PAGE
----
by: SUBMITTED PHOTO: CITY OF TUALATIN - Pumpkins have many uses, primarily as decoration and food. Giant pumpkins are used as boats during Tualatins  West Coast Giant Pumpkin Regatta.

Peter, Peter pumpkin eater,

Had a wife but couldn’t keep her

He put her in a pumpkin shell

And there he kept her very well.

This old nursery rhyme reveals that in days of yore pumpkins were grown for food and shelter. Well, growing them for shelter might be a stretch unless she was tiny and he used a giant pumpkin.

Those giant pumpkins are something else. Present-day folks use them as transportation, as illustrated during the West Coast Giant Pumpkin Regatta last Saturday in Tualatin. This marked the tenth year of the race in which full-sized adults, dressed in wild and weird costumes, sat inside giant pumpkins and paddled across the Lake of the Commons.

Pumpkins are most commonly used as decorations. They come in all shapes, sizes and colors and you would be hard pressed to come up with another item that represents Halloween and Thanksgiving so universally.

But back to Peter the pumpkin eater. He knew pumpkins were not only delicious but nutritious; they are loaded with vitamins A and C and fiber. Pumpkin can be used to make a wide variety of sweet and savory foods including soups, breads, pies or stuffed and baked whole.

You can buy pumpkin puree canned or frozen, but it is easy to make your own. If you can find sugar pumpkins use them, but smaller-sized (about 5 pounds) jack-o-lantern pumpkins will work just fine, too. Preheat your oven to 350°. Cut the pumpkin in half, remove the seeds (set them aside for use elsewhere) and place cut side down on a parchment lined baking sheet. Bake for about 45 minutes, until the flesh of the pumpkin is easily pierced with a fork. Remove from oven, scoop flesh out and puree in food processor or mash by hand.

Drain in a colander placed over a bowl for about 30 minutes to remove excess water. A five-pound pumpkin will yield about 2 1/2 cups of puree.

Today’s recipes use fresh pumpkin in different ways. Experiment with fresh pumpkins while they are readily available.

Bon Appetite! Eat something wonderful!

Warm Pumpkin Salad with Polenta and Candied Pumpkin Seeds

Makes 6 servings

1 1/2 cups yellow cornmeal (not coarse)

7 1/2 cups water

2 3/4 teaspoons salt

2 1/2 tablespoons unsalted butter

1 tablespoon sugar

1/2 teaspoon ground cumin

1/4 teaspoon cinnamon

1/4 teaspoon paprika

1/4 teaspoon cayenne

1/2 cup raw green (hulled) pumpkin seeds (pepitas)

1 tablespoon fresh pomegranate juice (see cooks’ note, below) or cranberry juice cocktail

2 teaspoons sherry vinegar

1 tablespoon minced shallot

6 tablespoons extra-virgin olive oil

1 small pumpkin or butternut squash (2 lb.), peeled, quartered lengthwise, and seeded

1 (6 ounce) piece Parmigiano-Reggiano

8 ounces arugula, trimmed

Prepare polenta: Bring cornmeal, water, and 2 1/4 teaspoons salt to a boil in a 4-quart heavy saucepan, stirring constantly. Reduce heat and simmer, stirring frequently, until polenta is creamy and tender, about 50 minutes. Remove from heat, then stir in 1 1/2 tablespoons butter and cool slightly.

Spoon polenta onto center of a lightly buttered large baking sheet, then spread evenly into a 10- by 7-inch rectangle (about 1/2 inch thick). Cover with plastic wrap, then poke several holes in wrap with a small sharp knife and chill 2 hours.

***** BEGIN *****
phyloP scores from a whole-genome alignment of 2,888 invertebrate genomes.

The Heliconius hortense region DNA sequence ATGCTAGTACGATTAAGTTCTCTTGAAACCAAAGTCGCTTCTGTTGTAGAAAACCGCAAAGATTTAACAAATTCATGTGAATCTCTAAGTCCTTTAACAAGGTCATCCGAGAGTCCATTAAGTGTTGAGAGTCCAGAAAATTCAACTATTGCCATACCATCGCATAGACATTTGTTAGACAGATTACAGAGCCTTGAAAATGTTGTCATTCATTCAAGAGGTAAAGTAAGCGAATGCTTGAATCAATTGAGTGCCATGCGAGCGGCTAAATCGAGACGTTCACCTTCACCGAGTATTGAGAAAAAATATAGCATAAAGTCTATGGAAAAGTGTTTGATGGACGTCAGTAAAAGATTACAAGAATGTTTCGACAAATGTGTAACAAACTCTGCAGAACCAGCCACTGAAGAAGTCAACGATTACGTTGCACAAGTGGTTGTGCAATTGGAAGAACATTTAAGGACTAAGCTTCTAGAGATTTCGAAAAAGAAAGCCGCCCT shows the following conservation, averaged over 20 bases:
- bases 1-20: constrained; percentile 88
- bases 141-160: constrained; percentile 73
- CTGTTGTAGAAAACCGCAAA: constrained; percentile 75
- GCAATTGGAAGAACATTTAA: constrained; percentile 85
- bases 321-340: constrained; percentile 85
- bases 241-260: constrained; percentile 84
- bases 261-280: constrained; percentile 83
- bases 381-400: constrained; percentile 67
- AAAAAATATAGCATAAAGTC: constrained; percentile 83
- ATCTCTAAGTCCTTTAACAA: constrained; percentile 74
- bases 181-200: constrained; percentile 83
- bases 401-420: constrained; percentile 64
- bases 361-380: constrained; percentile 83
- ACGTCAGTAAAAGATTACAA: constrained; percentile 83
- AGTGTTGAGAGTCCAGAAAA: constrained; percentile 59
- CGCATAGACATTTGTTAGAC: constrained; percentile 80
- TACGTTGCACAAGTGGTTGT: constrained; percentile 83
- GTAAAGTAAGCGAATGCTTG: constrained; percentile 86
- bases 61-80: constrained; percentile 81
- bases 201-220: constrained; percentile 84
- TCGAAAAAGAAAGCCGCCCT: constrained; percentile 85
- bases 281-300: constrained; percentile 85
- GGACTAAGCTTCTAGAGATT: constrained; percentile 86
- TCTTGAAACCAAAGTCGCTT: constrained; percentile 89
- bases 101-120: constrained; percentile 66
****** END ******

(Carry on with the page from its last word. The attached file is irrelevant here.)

Candy pumpkin seeds: Melt remaining tablespoon butter in a heavy saucepan over moderate heat. Stir in sugar, cumin, cinnamon, paprika, cayenne, and 1/4 teaspoon salt, then cook, without stirring, until caramelized. Add pumpkin seeds and cook, stirring occasionally, until seeds are puffed and golden. Transfer to a plate to cool. When seeds have hardened, break up any clumps with your fingers.

Make vinaigrette: Whisk together pomegranate juice, vinegar, and shallot and let stand 5 minutes. Whisk in 3 tablespoons oil, remaining 1/4 teaspoon salt, and pepper to taste.

Roast pumpkin: Preheat oven to 450°F. Cut seeded pumpkin quarters crosswise into 1/2-inch-thick slices. Toss with 1 tablespoon oil and salt and pepper to taste in a shallow baking pan and arrange slices in 1 layer. Roast in middle of oven until just tender, about 20 minutes. Remove from oven, then cover with foil to keep warm.

Fry polenta while pumpkin roasts: Trim polenta into a 9- by 6-inch rectangle. Cut polenta into 6 (3-inch) squares, then halve each square diagonally. Heat 1 tablespoon oil in a large nonstick skillet until hot but not smoking, then cook polenta in 2 batches, turning once, until golden brown, about 8 minutes (if necessary, use remaining tablespoon oil for second batch). Transfer as cooked to a plate and keep warm, covered.

Assemble salad: Shave 12 strips from cheese with a vegetable peeler. Whisk vinaigrette, then toss arugula in a large bowl with enough vinaigrette to lightly coat. Place several pieces of pumpkin and 1 piece of polenta on each of 6 plates. Top with arugula, more pumpkin, and remaining polenta. Sprinkle with candied pumpkin seeds and top with parmesan shavings, then drizzle with remaining vinaigrette.

Cooks’ notes: Polenta, spread on baking sheet and not yet fried, can be chilled up to 1 day. Candied pumpkin seeds can be prepared 3 days ahead and kept in an airtight container at room temperature. To juice a pomegranate, firmly roll it on a work surface until it feels softer, then cut a small hole in skin and squeeze.

Gourmet, October 2001

Randall welcomes your food questions and research suggestions. She can be reached at 503-636-1281, ext. 100 or by email at This email address is being protected from spambots. You need JavaScript enabled to view it.. Follow her on Twitter at @barbatthereview.

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